“We mourn two colleagues from the fire department and the seaman who died in the fire. Our deepest sympathy is with their families and friends. Many people were injured, some of them severely. Our thoughts are with them and their families and friends. We hope that they are on the way to recovery,” said Dr. Kurt Bock, chairman of the Board of Executive Directors of BASF at a press conference in Ludwigshafen, Germany.
The following information is currently known about the accident:
Victims: Two employees of the BASF fire department and an employee of a tanker that was anchored in the harbor died in the accident. Eight people were seriously injured, 22 others were slightly injured. One of the seriously injured has been released from the hospital.
Course of events: The course of events is still being investigated by the public prosecutor’s office of Frankenthal. The incident site is still locked. A few days prior to the accident, a specialized pipeline construction company began to conduct assembly works on a deflated and secured ethylene pipeline route. The aim of the assembly works was to exchange several parts of the pipeline as a preventive maintenance measure.
On Oct. 17, a fire started at 11:30 a.m. near the assembly works. Forces of the BASF fire department, emergency service and environment protection arrived a few minutes later at the incident area and immediately started emergency operations. During the initiation of emergency operations, an explosion, most likely at the ethylene pipeline, occurred. The explosion led to subsequent fires at various points along the pipeline trench, damaging further product and supply pipelines. Additional emergency forces immediately began rescue measures as well as extinguishing and cooling measures.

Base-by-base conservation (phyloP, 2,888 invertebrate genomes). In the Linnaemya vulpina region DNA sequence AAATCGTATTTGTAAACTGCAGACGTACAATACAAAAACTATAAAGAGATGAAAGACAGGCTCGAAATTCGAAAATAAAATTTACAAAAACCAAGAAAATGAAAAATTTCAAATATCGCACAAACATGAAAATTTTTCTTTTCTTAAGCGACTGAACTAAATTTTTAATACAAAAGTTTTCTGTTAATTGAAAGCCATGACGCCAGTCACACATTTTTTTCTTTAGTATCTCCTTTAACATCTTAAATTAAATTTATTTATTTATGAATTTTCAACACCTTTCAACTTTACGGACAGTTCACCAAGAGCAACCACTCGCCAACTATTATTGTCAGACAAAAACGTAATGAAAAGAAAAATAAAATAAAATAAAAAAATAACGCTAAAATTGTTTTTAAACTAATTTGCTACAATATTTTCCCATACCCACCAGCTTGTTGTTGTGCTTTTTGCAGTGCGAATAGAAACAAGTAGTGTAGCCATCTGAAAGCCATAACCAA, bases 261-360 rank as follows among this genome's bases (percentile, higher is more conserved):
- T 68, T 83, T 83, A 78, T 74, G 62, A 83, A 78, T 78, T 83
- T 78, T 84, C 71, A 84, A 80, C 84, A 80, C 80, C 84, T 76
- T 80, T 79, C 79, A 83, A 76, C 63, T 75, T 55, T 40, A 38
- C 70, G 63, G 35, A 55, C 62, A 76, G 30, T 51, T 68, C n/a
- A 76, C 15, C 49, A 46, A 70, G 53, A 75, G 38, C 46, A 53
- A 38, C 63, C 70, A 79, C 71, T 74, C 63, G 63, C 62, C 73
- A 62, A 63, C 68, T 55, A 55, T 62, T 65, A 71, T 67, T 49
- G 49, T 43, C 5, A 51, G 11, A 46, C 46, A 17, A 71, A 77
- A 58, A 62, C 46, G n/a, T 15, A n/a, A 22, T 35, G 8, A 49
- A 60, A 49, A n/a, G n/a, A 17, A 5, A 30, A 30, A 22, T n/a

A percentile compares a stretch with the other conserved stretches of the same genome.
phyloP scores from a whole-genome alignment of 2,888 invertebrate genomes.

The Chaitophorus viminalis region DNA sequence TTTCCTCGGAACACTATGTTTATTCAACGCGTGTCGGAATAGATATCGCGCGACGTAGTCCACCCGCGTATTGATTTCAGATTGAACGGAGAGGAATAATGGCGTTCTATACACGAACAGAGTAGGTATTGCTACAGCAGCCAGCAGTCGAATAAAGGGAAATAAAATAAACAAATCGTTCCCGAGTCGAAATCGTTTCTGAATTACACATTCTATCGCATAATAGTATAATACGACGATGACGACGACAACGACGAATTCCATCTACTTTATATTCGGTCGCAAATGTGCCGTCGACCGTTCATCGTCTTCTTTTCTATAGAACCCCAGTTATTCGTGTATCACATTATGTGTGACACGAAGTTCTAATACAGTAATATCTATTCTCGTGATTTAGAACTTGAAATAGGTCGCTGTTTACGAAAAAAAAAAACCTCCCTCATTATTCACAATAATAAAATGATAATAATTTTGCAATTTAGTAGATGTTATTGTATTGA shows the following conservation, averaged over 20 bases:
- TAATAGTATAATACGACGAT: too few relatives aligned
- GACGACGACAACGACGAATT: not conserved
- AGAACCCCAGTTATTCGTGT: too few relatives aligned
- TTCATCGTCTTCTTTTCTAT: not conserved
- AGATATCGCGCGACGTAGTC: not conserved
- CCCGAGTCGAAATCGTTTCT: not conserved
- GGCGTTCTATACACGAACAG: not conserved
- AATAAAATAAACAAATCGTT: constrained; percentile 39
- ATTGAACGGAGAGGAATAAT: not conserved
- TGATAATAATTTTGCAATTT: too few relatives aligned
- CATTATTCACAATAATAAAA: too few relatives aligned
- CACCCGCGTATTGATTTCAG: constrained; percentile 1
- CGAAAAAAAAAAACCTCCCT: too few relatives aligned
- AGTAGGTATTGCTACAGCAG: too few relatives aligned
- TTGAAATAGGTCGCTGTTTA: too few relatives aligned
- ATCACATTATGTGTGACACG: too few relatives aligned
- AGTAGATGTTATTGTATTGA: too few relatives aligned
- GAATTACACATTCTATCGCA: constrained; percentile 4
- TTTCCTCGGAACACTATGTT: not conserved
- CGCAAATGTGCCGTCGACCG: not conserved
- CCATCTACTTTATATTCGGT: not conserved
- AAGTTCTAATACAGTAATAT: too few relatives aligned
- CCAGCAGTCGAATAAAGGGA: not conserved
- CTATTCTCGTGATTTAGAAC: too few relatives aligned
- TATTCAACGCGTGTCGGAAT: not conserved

“The emergency forces operated in an extreme situation. Their effort cannot be expressed in words,” said Margret Suckale, member of the Board and site director of Ludwigshafen.
The fire brigade performed controlled burning of the leaking products in accordance with the fire-fighting concept for compressed gases. The pipelines that burned included those used for ethylene, propylene, a butylene product mix (raffinate), pyrolysis gasoline and ethylhexanol. As of Oct. 17, 9.30 p.m., the emergency forces extinguished the fire.
Environmental impact: Following the start of the fire, comprehensive air measurements were conducted at the site gate and in areas surrounding the site in Ludwigshafen and Mannheim. The measurements showed no elevated levels of hazardous substances, as confirmed by the environmental ministry of Rheinland-Pfalz and the city of Ludwigshafen. Additional measurements conducted by the cities of Speyer, Worms and Frankenthal showed no elevated levels. Elevated levels measured locally were restricted to the immediate area of the incident. BASF has published the results of the air measurements as well as an overview map online. Water samples also showed no elevated levels of hazardous substances. A contamination of the ground at the incident site is likely.
Status of the investigation: On Oct. 26, the District Attorney of Frankenthal/Palatinate and the Police Headquarters of Rheinpfalz announced the following information on the progress of the investigation: